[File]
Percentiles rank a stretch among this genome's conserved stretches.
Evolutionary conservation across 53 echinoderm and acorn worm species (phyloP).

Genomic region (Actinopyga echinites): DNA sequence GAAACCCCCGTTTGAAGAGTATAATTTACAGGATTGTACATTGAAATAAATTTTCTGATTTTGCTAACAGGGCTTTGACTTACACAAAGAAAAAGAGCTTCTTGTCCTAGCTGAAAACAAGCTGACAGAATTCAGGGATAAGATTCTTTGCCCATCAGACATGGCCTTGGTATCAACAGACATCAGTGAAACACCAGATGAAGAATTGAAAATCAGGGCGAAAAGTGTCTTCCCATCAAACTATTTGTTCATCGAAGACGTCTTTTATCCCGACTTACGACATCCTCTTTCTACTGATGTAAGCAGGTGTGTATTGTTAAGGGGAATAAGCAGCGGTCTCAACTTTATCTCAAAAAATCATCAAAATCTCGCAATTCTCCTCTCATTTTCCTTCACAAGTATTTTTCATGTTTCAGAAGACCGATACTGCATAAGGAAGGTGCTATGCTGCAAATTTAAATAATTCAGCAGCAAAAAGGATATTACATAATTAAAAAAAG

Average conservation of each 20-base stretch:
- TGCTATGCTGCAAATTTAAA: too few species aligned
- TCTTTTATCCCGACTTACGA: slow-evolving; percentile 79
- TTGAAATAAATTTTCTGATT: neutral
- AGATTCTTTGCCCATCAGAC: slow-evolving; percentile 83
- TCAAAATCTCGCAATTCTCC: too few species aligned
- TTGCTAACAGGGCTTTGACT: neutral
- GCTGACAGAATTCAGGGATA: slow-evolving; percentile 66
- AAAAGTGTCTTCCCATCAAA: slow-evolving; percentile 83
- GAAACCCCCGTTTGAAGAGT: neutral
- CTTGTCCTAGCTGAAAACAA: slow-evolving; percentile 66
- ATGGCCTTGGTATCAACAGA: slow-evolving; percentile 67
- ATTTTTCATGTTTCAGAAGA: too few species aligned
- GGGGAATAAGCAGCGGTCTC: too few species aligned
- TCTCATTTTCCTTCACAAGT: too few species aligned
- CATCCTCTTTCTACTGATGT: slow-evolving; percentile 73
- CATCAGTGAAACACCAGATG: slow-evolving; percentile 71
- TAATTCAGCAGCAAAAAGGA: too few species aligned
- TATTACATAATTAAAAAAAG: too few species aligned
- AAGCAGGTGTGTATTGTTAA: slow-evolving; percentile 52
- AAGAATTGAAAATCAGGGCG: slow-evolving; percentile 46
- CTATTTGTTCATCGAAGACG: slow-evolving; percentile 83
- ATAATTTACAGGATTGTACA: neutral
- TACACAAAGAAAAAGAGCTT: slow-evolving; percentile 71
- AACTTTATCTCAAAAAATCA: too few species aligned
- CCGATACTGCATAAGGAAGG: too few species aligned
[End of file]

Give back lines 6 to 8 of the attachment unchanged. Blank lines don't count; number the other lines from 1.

- TCTTTTATCCCGACTTACGA: slow-evolving; percentile 79
- TTGAAATAAATTTTCTGATT: neutral
- AGATTCTTTGCCCATCAGAC: slow-evolving; percentile 83